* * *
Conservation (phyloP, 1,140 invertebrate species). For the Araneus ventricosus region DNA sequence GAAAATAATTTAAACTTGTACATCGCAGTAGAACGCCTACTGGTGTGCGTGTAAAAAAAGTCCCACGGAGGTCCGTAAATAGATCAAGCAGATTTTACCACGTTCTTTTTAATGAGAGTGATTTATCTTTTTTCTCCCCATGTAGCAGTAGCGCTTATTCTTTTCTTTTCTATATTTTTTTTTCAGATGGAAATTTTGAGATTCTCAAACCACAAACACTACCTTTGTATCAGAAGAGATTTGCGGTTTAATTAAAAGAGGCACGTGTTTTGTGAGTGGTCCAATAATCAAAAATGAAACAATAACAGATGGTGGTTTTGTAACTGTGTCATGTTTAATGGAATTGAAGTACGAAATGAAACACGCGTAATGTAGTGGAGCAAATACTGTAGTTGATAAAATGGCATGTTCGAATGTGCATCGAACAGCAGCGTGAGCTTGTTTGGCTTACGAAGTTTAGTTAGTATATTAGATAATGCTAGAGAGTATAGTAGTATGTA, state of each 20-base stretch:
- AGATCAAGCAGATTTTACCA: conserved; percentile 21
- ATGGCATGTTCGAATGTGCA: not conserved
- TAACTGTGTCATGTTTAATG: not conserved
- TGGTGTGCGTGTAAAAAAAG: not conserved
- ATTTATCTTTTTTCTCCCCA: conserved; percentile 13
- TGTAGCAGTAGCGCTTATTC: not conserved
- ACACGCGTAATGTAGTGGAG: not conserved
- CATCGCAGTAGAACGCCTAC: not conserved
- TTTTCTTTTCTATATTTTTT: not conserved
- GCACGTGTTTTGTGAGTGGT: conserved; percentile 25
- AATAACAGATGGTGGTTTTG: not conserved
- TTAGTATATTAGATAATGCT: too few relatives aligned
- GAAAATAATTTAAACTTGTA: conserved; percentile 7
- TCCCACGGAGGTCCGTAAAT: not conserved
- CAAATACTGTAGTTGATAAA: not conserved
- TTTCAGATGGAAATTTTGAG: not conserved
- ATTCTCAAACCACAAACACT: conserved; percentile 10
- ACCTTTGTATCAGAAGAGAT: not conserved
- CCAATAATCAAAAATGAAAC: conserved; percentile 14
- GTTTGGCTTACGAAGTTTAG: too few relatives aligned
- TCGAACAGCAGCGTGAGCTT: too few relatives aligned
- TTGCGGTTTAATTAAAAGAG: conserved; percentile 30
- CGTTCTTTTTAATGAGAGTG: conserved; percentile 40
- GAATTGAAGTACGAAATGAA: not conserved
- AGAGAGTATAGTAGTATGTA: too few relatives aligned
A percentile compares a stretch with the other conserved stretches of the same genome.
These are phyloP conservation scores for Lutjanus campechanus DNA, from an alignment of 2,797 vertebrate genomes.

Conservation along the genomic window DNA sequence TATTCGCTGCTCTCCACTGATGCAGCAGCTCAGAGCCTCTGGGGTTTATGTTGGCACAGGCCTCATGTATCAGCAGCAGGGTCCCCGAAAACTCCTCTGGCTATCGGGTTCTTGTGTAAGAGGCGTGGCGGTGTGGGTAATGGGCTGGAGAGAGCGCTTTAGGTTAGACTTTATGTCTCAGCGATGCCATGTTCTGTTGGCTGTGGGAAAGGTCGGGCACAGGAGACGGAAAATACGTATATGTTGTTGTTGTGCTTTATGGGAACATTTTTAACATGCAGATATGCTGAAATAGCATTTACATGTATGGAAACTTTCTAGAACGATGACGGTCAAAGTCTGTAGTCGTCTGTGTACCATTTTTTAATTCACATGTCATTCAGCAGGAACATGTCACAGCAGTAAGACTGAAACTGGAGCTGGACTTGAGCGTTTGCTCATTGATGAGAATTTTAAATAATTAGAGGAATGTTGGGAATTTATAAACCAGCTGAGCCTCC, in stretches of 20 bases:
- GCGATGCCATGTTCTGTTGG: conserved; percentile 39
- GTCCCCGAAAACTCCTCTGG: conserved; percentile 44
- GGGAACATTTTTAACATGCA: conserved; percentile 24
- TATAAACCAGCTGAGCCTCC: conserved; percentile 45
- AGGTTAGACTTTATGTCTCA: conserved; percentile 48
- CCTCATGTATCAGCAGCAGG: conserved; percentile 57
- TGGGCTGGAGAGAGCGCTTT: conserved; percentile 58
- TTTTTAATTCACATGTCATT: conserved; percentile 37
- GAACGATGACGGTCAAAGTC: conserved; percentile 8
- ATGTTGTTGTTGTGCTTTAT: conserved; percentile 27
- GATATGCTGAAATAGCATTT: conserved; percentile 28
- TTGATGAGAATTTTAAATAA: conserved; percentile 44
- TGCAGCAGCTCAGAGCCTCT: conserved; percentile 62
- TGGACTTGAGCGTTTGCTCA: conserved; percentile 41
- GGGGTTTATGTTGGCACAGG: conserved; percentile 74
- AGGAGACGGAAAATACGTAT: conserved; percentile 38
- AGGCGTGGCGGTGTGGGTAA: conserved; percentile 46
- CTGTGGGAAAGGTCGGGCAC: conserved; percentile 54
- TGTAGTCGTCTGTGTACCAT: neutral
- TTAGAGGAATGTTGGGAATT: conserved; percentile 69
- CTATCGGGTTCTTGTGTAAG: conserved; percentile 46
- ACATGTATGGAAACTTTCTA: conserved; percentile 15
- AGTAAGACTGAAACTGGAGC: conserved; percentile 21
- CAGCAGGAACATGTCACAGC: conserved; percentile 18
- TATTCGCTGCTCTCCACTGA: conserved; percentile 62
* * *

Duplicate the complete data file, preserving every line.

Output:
Conservation (phyloP, 1,140 invertebrate species). For the Araneus ventricosus region DNA sequence GAAAATAATTTAAACTTGTACATCGCAGTAGAACGCCTACTGGTGTGCGTGTAAAAAAAGTCCCACGGAGGTCCGTAAATAGATCAAGCAGATTTTACCACGTTCTTTTTAATGAGAGTGATTTATCTTTTTTCTCCCCATGTAGCAGTAGCGCTTATTCTTTTCTTTTCTATATTTTTTTTTCAGATGGAAATTTTGAGATTCTCAAACCACAAACACTACCTTTGTATCAGAAGAGATTTGCGGTTTAATTAAAAGAGGCACGTGTTTTGTGAGTGGTCCAATAATCAAAAATGAAACAATAACAGATGGTGGTTTTGTAACTGTGTCATGTTTAATGGAATTGAAGTACGAAATGAAACACGCGTAATGTAGTGGAGCAAATACTGTAGTTGATAAAATGGCATGTTCGAATGTGCATCGAACAGCAGCGTGAGCTTGTTTGGCTTACGAAGTTTAGTTAGTATATTAGATAATGCTAGAGAGTATAGTAGTATGTA, state of each 20-base stretch:
- AGATCAAGCAGATTTTACCA: conserved; percentile 21
- ATGGCATGTTCGAATGTGCA: not conserved
- TAACTGTGTCATGTTTAATG: not conserved
- TGGTGTGCGTGTAAAAAAAG: not conserved
- ATTTATCTTTTTTCTCCCCA: conserved; percentile 13
- TGTAGCAGTAGCGCTTATTC: not conserved
- ACACGCGTAATGTAGTGGAG: not conserved
- CATCGCAGTAGAACGCCTAC: not conserved
- TTTTCTTTTCTATATTTTTT: not conserved
- GCACGTGTTTTGTGAGTGGT: conserved; percentile 25
- AATAACAGATGGTGGTTTTG: not conserved
- TTAGTATATTAGATAATGCT: too few relatives aligned
- GAAAATAATTTAAACTTGTA: conserved; percentile 7
- TCCCACGGAGGTCCGTAAAT: not conserved
- CAAATACTGTAGTTGATAAA: not conserved
- TTTCAGATGGAAATTTTGAG: not conserved
- ATTCTCAAACCACAAACACT: conserved; percentile 10
- ACCTTTGTATCAGAAGAGAT: not conserved
- CCAATAATCAAAAATGAAAC: conserved; percentile 14
- GTTTGGCTTACGAAGTTTAG: too few relatives aligned
- TCGAACAGCAGCGTGAGCTT: too few relatives aligned
- TTGCGGTTTAATTAAAAGAG: conserved; percentile 30
- CGTTCTTTTTAATGAGAGTG: conserved; percentile 40
- GAATTGAAGTACGAAATGAA: not conserved
- AGAGAGTATAGTAGTATGTA: too few relatives aligned
A percentile compares a stretch with the other conserved stretches of the same genome.
These are phyloP conservation scores for Lutjanus campechanus DNA, from an alignment of 2,797 vertebrate genomes.

Conservation along the genomic window DNA sequence TATTCGCTGCTCTCCACTGATGCAGCAGCTCAGAGCCTCTGGGGTTTATGTTGGCACAGGCCTCATGTATCAGCAGCAGGGTCCCCGAAAACTCCTCTGGCTATCGGGTTCTTGTGTAAGAGGCGTGGCGGTGTGGGTAATGGGCTGGAGAGAGCGCTTTAGGTTAGACTTTATGTCTCAGCGATGCCATGTTCTGTTGGCTGTGGGAAAGGTCGGGCACAGGAGACGGAAAATACGTATATGTTGTTGTTGTGCTTTATGGGAACATTTTTAACATGCAGATATGCTGAAATAGCATTTACATGTATGGAAACTTTCTAGAACGATGACGGTCAAAGTCTGTAGTCGTCTGTGTACCATTTTTTAATTCACATGTCATTCAGCAGGAACATGTCACAGCAGTAAGACTGAAACTGGAGCTGGACTTGAGCGTTTGCTCATTGATGAGAATTTTAAATAATTAGAGGAATGTTGGGAATTTATAAACCAGCTGAGCCTCC, in stretches of 20 bases:
- GCGATGCCATGTTCTGTTGG: conserved; percentile 39
- GTCCCCGAAAACTCCTCTGG: conserved; percentile 44
- GGGAACATTTTTAACATGCA: conserved; percentile 24
- TATAAACCAGCTGAGCCTCC: conserved; percentile 45
- AGGTTAGACTTTATGTCTCA: conserved; percentile 48
- CCTCATGTATCAGCAGCAGG: conserved; percentile 57
- TGGGCTGGAGAGAGCGCTTT: conserved; percentile 58
- TTTTTAATTCACATGTCATT: conserved; percentile 37
- GAACGATGACGGTCAAAGTC: conserved; percentile 8
- ATGTTGTTGTTGTGCTTTAT: conserved; percentile 27
- GATATGCTGAAATAGCATTT: conserved; percentile 28
- TTGATGAGAATTTTAAATAA: conserved; percentile 44
- TGCAGCAGCTCAGAGCCTCT: conserved; percentile 62
- TGGACTTGAGCGTTTGCTCA: conserved; percentile 41
- GGGGTTTATGTTGGCACAGG: conserved; percentile 74
- AGGAGACGGAAAATACGTAT: conserved; percentile 38
- AGGCGTGGCGGTGTGGGTAA: conserved; percentile 46
- CTGTGGGAAAGGTCGGGCAC: conserved; percentile 54
- TGTAGTCGTCTGTGTACCAT: neutral
- TTAGAGGAATGTTGGGAATT: conserved; percentile 69
- CTATCGGGTTCTTGTGTAAG: conserved; percentile 46
- ACATGTATGGAAACTTTCTA: conserved; percentile 15
- AGTAAGACTGAAACTGGAGC: conserved; percentile 21
- CAGCAGGAACATGTCACAGC: conserved; percentile 18
- TATTCGCTGCTCTCCACTGA: conserved; percentile 62